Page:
There are few questions in the LGBT community as controversial as “who is a bisexual.” Gays and lesbians are often as suspicious of bisexuality as heterosexuals and bisexuals insist it is more common than people assume, but maybe not as common as some people would suggest.
Which leads us, oddly, to Ted Haggard who has come out as a bisexual . . . sort of. In an interview with Kevin Roose for Gentleman’s Quarterly, Haggard says that he would be bisexual if he was 21, but then suggests that he continues to suppress his sexual attraction to men.
For the first time since we’ve met, Ted isn’t looking directly at me. “Here’s where I really am on this issue,” he half whispers. “I think that probably, if I were 21 in this society, I would identify myself as a bisexual.” After a weekend of Ted trying to convince me of his unambiguous devotion to his wife and kids, I’m at first too surprised to say anything.
“So why not now?” I ask finally.
“Because, Kevin, I’m 54, with children, with a belief system, and I can have enforced boundaries in my life. Just like you’re a heterosexual but you don’t have sex with every woman that you’re attracted to, so I can be who I am and exclusively have sex with my wife and be perfectly satisfied.”
“But what does it have to do with being 54?”
“Life!” he says. “We live an ordinary life.”
It’s the most intimate exchange we’ve had, and the confession strikes me first as sad, then as nakedly honest, the kind of thing I kept wishing he would say to Oprah or Larry King or any of the other people who have demanded explanations of his muddled sexuality. In a way, hearing Ted talk about his self-imposed boundaries makes it easier to understand how he can seem so fulfilled with his new, cleaned-up life. These days what Ted craves is not total sexual satisfaction but exactly the things he used to have—a church, a loving wife, camping trips with his boys—and getting those things back will require amputating part of who he is and what he might, at some point, have wanted.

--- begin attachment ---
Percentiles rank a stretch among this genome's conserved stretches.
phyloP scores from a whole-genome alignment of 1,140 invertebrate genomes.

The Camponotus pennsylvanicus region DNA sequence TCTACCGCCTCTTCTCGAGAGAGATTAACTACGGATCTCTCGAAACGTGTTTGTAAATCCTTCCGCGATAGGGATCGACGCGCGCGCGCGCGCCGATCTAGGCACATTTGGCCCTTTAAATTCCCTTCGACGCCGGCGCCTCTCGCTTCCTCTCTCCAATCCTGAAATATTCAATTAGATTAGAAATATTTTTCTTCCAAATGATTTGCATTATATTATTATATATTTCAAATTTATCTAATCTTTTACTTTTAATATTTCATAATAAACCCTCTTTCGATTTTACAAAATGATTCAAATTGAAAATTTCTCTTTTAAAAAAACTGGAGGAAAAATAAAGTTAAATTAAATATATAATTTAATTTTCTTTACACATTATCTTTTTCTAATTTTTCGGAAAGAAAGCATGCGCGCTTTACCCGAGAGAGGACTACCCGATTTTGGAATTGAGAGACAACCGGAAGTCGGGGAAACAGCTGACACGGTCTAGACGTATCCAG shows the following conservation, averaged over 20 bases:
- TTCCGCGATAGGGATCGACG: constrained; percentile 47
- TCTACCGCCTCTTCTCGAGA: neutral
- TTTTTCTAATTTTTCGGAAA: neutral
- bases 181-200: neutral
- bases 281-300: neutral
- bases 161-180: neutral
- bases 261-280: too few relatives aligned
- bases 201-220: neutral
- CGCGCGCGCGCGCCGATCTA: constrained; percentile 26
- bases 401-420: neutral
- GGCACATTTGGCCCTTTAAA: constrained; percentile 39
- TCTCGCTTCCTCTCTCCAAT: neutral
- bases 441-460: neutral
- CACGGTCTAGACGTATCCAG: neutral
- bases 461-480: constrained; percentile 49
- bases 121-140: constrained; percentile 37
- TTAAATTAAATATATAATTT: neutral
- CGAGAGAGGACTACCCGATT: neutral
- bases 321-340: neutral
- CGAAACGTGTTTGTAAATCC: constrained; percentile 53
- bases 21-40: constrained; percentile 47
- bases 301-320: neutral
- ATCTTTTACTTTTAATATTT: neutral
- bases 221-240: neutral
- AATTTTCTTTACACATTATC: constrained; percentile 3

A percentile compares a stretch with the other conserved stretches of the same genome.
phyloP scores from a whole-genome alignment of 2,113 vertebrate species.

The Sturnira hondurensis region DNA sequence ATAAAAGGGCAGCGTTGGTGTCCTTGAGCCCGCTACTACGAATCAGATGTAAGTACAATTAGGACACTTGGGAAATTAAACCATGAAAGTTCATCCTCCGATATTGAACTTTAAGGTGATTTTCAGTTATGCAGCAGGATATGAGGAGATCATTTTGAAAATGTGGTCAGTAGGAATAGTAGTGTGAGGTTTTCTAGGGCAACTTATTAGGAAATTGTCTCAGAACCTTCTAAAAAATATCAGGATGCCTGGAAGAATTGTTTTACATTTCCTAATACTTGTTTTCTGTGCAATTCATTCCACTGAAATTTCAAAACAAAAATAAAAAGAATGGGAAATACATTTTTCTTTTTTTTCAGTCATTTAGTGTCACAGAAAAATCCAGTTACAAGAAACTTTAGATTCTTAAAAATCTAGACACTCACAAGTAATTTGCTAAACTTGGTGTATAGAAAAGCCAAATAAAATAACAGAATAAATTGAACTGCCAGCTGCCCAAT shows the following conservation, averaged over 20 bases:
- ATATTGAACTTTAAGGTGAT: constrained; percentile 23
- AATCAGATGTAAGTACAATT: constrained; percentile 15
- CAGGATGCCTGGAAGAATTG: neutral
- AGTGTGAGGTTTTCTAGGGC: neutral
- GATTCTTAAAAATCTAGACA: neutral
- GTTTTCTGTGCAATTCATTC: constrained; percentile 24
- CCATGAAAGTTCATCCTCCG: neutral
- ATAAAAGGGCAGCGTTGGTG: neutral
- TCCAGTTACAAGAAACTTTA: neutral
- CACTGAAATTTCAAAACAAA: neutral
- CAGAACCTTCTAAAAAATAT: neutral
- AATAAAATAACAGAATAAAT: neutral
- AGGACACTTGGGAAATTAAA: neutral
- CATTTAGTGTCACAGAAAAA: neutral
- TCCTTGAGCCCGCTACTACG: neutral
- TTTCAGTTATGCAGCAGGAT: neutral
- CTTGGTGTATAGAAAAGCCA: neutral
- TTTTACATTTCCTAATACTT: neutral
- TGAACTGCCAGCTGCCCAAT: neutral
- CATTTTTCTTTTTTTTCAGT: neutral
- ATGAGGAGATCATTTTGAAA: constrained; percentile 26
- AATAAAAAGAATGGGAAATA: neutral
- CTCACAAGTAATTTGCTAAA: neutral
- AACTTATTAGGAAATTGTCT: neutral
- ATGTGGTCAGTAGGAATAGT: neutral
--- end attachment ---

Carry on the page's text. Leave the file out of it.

Haggard acknowledges that he masturbated to gay and straight porn, but remains ambiguous about his alleged sexual relationship with a male prostitute. So is he bisexual? Well, that’s the million dollar question. It’s hard to know what to believe about Haggard. Is he like a man on the DL who describes himself as bisexual as a cover or lack of self-awareness? What is his definition of a bisexual?
As the Haggard story continues to be discussed, journalists should consider taking a look at the BWA media guide put out by the Bi Writers Association. It has a good discussion of what bisexuality is and some interesting case studies (Larry Craig and Tila Tequila) on how the media deals with the issue of sexual identity.
In the end, Haggard is an enigma and something of a chameleon. I’m not sure whether I would describe him as bisexual or gay or straight if I was forced to pin it down in an article. What we know is what he says: he has sexual attractions to men and women, has sought sexual gratification from both gay and straight porn, and that he is suppressing certain urges because he loves his wife and wants a certain life. Does that make him bisexual?
Filed under: Michael R. Triplett | Tagged: bisexual | 3 Comments »